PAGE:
Tomorrow, the College Football Hall of Fame welcomes another class to its ranks. The Hall of Fame, founded by the National Football Foundation in 1951, currently has 829 players in its ranks and is expected to induct at least two (and probably several past that) more on Tuesday.
There are 76 players on the 2012 ballot, and the entire list is here. Unsurprisingly, the Big Ten leads all conferences with 20 players from its member institutions on the list; the Pac-12 has 15, and the SEC has a mere 12, because the SEC is bad at football.
Yes, some of the B1G's nominees played in other conferences during their careers, but so do the other conferences; no matter what metric is used, the Big Ten is king in this class.
How many of the Big Ten's nominees will be named to the Hall of Fame in 2012?
At any rate, here are the 20 Big Ten players up for nomination this year, listed alphabetically by last name:
Trev Alberts, Nebraska LB (1990-1993): One of the most fearsome pass-rushers of his time, Alberts was Nebraska's first Butkus Award winner in 1993. He registered 96 tackles and 15 sacks in 1993 before being drafted fifth overall by the Indianapolis Colts.
Erick Anderson, Michigan LB (1988-1991): Michigan's first Butkus Award winner, Anderson was the personification of Michigan's hard-nosed defense, leading the Wolverines in tackles in all of his four years in Ann Arbor. Michigan went 38-9-1 and went to three Rose Bowls in that span.
Otis Armstrong, Purdue RB (1970-1972): Armstrong averaged 5.6 yards per carry and over 30 yards per kick return in his sensational senior season, one in which he finished eighth in Heisman voting. His 276-yard rushing mark in his final career game against Indiana remains a school record to this day.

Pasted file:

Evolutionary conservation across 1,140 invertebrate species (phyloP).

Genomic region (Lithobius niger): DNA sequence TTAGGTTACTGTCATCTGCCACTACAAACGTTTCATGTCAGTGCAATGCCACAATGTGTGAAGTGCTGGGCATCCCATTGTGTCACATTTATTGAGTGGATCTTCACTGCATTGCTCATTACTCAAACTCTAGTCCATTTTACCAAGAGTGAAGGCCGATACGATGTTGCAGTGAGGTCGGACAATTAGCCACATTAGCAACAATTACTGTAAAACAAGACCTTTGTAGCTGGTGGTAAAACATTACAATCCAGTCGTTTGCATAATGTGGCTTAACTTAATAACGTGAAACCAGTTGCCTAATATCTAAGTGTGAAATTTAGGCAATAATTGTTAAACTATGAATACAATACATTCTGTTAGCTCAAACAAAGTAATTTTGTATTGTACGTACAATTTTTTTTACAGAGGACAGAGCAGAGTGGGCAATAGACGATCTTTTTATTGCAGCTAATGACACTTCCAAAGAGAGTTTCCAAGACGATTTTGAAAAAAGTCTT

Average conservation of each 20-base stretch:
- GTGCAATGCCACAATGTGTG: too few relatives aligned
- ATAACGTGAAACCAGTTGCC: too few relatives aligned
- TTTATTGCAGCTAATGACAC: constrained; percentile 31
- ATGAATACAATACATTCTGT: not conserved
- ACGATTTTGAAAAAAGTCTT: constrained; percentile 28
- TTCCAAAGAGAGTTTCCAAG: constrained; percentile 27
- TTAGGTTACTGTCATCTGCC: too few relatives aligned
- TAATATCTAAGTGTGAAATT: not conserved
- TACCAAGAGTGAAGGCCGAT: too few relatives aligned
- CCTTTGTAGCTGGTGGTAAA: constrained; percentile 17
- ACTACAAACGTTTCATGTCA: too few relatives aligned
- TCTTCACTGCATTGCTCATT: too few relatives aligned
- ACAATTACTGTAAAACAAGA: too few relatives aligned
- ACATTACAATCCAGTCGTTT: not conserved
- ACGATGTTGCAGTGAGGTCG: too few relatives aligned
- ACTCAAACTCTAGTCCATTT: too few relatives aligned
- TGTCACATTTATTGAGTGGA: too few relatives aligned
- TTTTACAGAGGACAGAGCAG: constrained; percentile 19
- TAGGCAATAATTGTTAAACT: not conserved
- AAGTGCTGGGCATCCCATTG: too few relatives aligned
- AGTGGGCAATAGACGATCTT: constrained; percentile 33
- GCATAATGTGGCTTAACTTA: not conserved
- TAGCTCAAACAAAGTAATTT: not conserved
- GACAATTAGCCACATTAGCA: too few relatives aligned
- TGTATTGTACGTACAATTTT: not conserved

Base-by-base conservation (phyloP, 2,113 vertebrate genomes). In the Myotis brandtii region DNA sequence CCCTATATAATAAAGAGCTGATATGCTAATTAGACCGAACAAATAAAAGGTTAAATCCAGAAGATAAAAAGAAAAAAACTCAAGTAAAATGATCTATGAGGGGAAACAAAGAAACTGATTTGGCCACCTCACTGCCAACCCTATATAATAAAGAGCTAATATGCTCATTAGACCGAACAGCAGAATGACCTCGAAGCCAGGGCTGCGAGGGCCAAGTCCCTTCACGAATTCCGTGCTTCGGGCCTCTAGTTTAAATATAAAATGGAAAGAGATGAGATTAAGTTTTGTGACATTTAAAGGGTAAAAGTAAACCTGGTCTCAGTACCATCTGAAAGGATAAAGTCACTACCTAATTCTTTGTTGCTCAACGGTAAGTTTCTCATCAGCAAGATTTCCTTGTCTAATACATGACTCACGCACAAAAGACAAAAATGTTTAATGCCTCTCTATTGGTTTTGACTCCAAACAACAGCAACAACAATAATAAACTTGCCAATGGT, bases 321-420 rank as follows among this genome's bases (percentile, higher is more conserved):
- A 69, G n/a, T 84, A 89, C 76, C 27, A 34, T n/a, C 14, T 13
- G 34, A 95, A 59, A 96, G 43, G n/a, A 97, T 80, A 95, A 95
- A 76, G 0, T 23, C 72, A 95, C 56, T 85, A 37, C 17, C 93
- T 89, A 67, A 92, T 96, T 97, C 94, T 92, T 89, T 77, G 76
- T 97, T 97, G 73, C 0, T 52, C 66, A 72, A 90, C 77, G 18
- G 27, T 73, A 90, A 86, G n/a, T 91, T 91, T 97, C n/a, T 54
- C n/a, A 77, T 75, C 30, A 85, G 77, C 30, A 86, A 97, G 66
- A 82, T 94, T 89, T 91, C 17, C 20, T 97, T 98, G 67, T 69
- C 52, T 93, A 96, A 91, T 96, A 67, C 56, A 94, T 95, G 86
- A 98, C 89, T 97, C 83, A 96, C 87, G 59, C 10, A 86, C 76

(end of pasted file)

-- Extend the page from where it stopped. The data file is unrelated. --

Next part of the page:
Larry Burton, Purdue SE (1973-1974): Burton was one of the first people to parlay Olympic sprinting into a successful football career, going from fourth in the 1972 Summer Olympics 200m dash to an All-American at wideout for the Boilermakers.
Dave Butz, Purdue DT (1970-1972): Butz was a man before his time, standing 6'7" and 280 pounds at defensive tackle when most linemen weren't nearly that large. He would go on to be one of the best defensive linemen in Washington Redskins history.
Marv Cook, Iowa TE (1985-1988): Cook was one of the most prolific tight ends in Big Ten history, catching 126 passes for 1825 yards. His 28-yard touchdown at Ohio State (at right) remains one of the most dramatic plays in Iowa lore, and Ohio State fans still maintain Cook was down before scoring.
Eric Crouch, Nebraska QB (1998-2001): Crouch was a legend in Lincoln, setting 32 different Nebraska team records and winning the third Heisman trophy in Husker history. He will be a member of the College Football Hall of Fame, and soon.
D.J. Dozier, Penn State RB (1983-1986): Dozier was the first tailback to lead Penn State in rushing four straight years, and his combination of power and speed led him into baseball after his football career. He scored the winning touchdown of the 1987 Fiesta Bowl, propelling Penn State to another national championship.
John "Jumbo" Elliott, Michigan OT (1984-1987): Elliott was one of the anchors on which Michigan built a powerful offense in the mid-'80s, starting 45 games at tackle for a Wolverines team that peaked at No. 2 in 1985. He went on to have a 14-year career in the NFL.